Islamic cooperative insurance is not a contract of buying and selling, where a party offers and sells protection and the other party accepts and buys the service at a certain cost or price.  Rather, it is an arrangement, whereby a group of individuals each pay a fixed amount of money, and then compensation for losses of members of the group are paid out of the total sum.

This chart from a presentation by Islamic finance lecturer R.A. Sarjoon helps distinguish between conventional insurance and takaful in the eyes of Islamic financial experts:

Diagrams of conventional insurance & takaful

The problem with takaful is that it gives the sharia law advocates and advisers yet another opportunity to distort financial markets with awkward, inefficient models that enrich themselves while spreading sharia law concepts deeper into society and farther throughout the world.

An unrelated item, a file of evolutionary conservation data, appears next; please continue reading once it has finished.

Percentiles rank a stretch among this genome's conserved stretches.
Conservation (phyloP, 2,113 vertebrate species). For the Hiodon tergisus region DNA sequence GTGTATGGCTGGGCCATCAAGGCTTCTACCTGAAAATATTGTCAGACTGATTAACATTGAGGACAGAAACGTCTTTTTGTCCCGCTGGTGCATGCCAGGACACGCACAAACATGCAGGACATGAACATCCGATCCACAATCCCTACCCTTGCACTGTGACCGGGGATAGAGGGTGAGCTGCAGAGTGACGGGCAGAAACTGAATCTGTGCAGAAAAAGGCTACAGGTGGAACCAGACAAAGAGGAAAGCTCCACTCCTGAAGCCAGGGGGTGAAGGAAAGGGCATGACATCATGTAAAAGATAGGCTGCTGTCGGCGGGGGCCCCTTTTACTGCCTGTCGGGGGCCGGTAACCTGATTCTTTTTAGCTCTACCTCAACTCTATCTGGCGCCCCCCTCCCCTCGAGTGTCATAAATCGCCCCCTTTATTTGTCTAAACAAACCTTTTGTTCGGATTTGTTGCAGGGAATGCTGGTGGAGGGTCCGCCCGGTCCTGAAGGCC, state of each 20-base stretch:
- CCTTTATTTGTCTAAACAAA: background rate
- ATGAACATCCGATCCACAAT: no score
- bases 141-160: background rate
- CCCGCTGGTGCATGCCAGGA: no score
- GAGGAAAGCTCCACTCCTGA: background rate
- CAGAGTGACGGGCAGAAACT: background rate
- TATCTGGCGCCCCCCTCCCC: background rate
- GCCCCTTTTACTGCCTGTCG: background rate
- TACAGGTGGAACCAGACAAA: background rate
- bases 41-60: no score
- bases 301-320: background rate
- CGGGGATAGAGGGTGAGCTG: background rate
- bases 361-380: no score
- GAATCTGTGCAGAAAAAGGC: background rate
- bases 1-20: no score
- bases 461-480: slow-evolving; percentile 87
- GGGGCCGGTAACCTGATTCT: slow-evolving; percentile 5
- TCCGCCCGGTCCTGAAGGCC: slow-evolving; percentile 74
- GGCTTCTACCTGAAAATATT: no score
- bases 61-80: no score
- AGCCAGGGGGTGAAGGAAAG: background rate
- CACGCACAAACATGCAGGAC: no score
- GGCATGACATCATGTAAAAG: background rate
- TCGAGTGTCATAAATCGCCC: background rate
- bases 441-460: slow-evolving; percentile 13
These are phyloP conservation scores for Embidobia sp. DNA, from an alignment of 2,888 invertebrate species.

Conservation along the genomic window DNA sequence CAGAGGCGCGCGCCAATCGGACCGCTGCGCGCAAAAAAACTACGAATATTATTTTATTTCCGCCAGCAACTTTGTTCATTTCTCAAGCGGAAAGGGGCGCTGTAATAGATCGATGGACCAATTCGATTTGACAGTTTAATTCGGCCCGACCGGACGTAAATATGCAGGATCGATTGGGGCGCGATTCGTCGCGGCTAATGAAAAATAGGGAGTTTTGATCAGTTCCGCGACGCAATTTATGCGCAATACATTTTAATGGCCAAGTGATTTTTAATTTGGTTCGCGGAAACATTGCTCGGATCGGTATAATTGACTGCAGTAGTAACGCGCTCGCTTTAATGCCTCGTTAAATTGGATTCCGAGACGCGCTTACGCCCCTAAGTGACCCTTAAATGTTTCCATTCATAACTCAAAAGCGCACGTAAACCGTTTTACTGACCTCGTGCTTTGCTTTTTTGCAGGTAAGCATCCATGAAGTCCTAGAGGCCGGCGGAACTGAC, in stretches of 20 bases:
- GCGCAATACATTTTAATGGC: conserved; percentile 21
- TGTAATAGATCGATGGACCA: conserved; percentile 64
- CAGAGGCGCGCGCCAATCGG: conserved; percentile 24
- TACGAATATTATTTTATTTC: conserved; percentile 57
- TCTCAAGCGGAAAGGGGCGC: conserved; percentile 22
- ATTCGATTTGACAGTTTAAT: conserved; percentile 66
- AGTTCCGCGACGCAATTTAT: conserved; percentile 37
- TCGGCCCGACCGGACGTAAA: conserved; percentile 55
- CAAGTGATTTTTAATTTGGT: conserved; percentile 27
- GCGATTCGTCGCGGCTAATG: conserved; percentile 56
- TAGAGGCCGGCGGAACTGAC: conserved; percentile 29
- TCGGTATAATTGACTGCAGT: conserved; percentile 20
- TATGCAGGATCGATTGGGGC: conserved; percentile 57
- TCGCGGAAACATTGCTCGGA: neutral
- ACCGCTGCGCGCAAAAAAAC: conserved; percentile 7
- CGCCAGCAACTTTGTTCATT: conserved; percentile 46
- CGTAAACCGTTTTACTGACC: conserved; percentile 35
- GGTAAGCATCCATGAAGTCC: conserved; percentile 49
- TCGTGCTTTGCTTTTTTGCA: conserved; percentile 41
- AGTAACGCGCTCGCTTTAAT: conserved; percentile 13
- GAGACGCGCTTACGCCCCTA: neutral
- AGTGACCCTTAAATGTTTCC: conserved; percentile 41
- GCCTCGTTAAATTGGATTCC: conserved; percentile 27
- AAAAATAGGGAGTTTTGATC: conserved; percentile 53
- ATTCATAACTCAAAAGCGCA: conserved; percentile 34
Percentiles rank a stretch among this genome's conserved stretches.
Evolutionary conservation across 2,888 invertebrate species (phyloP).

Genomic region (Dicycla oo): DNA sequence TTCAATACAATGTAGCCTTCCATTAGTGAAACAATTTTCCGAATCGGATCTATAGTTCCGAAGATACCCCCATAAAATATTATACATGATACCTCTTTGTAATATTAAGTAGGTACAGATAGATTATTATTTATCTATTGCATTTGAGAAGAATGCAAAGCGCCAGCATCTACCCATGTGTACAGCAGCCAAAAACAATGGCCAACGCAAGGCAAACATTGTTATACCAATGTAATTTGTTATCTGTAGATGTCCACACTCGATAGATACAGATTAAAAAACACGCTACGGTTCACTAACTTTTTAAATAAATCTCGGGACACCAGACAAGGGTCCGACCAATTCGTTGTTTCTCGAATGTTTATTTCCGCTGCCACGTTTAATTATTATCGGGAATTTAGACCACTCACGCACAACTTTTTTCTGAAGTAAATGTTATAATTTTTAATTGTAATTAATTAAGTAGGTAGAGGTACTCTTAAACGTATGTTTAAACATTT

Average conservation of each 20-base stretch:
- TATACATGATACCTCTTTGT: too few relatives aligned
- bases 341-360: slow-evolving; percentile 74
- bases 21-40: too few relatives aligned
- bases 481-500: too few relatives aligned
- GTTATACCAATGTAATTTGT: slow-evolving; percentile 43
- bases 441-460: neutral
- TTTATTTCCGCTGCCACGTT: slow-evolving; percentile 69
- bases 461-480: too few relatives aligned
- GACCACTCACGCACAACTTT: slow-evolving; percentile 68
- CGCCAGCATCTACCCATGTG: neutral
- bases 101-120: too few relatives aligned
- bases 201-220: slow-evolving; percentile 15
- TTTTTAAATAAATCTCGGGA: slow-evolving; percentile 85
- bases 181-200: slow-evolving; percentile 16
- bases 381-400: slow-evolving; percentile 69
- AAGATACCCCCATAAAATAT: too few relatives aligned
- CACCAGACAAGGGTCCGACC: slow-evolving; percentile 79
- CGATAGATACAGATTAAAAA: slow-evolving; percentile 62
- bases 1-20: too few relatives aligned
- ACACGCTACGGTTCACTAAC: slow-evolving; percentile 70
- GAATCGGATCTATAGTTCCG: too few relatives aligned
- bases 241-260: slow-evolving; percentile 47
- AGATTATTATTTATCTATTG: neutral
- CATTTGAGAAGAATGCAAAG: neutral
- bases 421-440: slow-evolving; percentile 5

Whenever an Islamic financial product is pitched by the men on the business side of Islamic financial firms, they have to go to their sharia advisory boards and ask the members to sign off on the proposals.  When the product is structured on the borderlines of Islamic law, it gives the sharia advisers outsized influence over the final business decision on the structure of the product.  The controversial products probably help deliver more fees to the sharia advisors as well, because their services are called upon more often to bless off on the structure.  The sharia advisers like innovation in financial products because it gives them the opportunity to meet more often to deliberate on the sharia compliance of the proposed products, they can claim more expenses, and it helps justify the payments the sharia advisors receive from the Islamic firms, etc.